What Caused the little Ice Age

The Little Ice Age lasted around 350 years from the 15th century to the 19th century, causing social, economic and political problems. It was preceded by The Medieval Warm Period, an unusually warm time. Researchers have studied The Little Ice Age endlessly and advanced theories but no one really knows its cause.

What happened during the Little Ice Age? In the Northern Hemisphere temperatures dropped to very low levels, severe weather, heavy rain, snow, harsh winters, and flooding including from the sea, were constant features of The Little Ice Age.

The severe weather reduced crop harvests throughout Europe. Small harvests drive prices upwards and depress the economy. People spend more money on food and have less to spend on other things. Food shortages caused food riots and revolutions during the period. Meat was in short supply because poor harvests meant shortages of animal fodder. Starvation, malnutrition and opportune diseases associated with poor nutrition flourished during the Little Ice Age. Extremely bad harvests during some years of the period affected everyone, not just the poor. 

Contemporary accounts detail weather changes and their effects. Rivers, like the River Thames in London froze firmly enough to hold fairs on the ice. Peculiar weather events, heavy rainfall, blizzards and hail are all documented. Even Art was affected by the weather more paintings showed dark, snowy landscapes than before The Little Ice Age.

The Earth’s climate is naturally cyclical and there were other ice ages in history. The Little Ice Age provides clues to understanding the pre-historic ice ages because there is documentary evidence of the weather events, unusual occurrences and everyday life.

Some researchers say that The Little Ice Age was caused by high volcanic activity. There is some evidence for this; in 1815 Tambora, a volcano in Indonesia, had a major eruption sending huge amounts of ash into the atmosphere. 1816 was called “the year without a summer”, frost and snow occurred in June and July, in New England and much of Europe. The theory is that ash in the atmosphere blocked the sun’s rays from the earth.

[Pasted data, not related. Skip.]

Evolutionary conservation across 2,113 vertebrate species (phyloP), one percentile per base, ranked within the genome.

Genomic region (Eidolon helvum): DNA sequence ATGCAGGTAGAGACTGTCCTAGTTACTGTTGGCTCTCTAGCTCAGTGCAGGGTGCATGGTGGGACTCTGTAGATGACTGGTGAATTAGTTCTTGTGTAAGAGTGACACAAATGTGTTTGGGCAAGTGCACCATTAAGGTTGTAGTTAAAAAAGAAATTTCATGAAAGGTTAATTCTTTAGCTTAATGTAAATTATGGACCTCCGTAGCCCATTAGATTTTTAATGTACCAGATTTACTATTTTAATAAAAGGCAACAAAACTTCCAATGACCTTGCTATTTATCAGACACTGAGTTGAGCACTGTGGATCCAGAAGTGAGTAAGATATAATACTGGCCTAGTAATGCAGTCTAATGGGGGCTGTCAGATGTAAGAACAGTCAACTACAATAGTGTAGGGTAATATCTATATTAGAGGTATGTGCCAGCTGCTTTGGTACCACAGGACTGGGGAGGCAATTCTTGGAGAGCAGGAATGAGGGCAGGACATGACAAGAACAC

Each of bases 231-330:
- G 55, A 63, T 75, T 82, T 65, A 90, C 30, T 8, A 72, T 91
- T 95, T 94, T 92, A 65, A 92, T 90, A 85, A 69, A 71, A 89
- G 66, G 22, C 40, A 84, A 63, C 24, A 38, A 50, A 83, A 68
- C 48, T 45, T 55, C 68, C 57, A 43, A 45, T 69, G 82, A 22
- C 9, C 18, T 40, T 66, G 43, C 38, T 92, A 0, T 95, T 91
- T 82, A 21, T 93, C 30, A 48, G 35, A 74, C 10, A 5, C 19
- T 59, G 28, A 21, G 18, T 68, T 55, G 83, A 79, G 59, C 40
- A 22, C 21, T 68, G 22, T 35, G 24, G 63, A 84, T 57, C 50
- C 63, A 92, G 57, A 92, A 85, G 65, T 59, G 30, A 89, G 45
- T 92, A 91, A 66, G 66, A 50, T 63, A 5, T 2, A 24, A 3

Other scientists say a weak Gulf Stream caused The Little Ice Age. The Gulf Stream is the ocean current that carries warm water from the tropical mid- Atlantic up the Western Coast of Europe giving these countries more temperate weather than Labrador, Northern Canada, on the same latitude. Evidence for the weak Gulf Stream during The Little Ice Age came from sediment cores taken from The Florida Straits, the point at which The Gulf Stream enters The North Atlantic Ocean. The cores contain a calcified type of plankton, foraminifera, detected by the isotope, oxygen 18, which depends on the sea water’s salinity and temperature thus indicating the water’s density and flow. The Gulf Stream’s flow during the Little Ice Age was 10% less in volume than now.

Researchers at Utrecht University in The Netherlands point to another possible cause of The Little Ice Age; The Black Death in the 14th century. Historians reckon that up to 25 million people, a quarter of Europe’s population, died in The Black Death. The balance between cereal and tree pollen, and leaf data in cores taken from lake bed sediments in The Netherlands indicate millions of trees sprang up on abandoned farmland sucking up carbon dioxide from the atmosphere, thus cooling the climate.

The real causes of The Little Ice Age may be a combination of all these credible theories. The Earth goes through climactic cycles. Those who say that current climactic changes are not man-made always point to the climate’s cyclical nature. This ignores the fact that the present climactic change is happening too fast for it to be a completely natural phenomenon. Plants and animals cannot evolve and adapt quickly enough to survive. Humans should remember that, although they may be highly evolved, they are animals too and that they are the only animal that can do anything about modern climate change.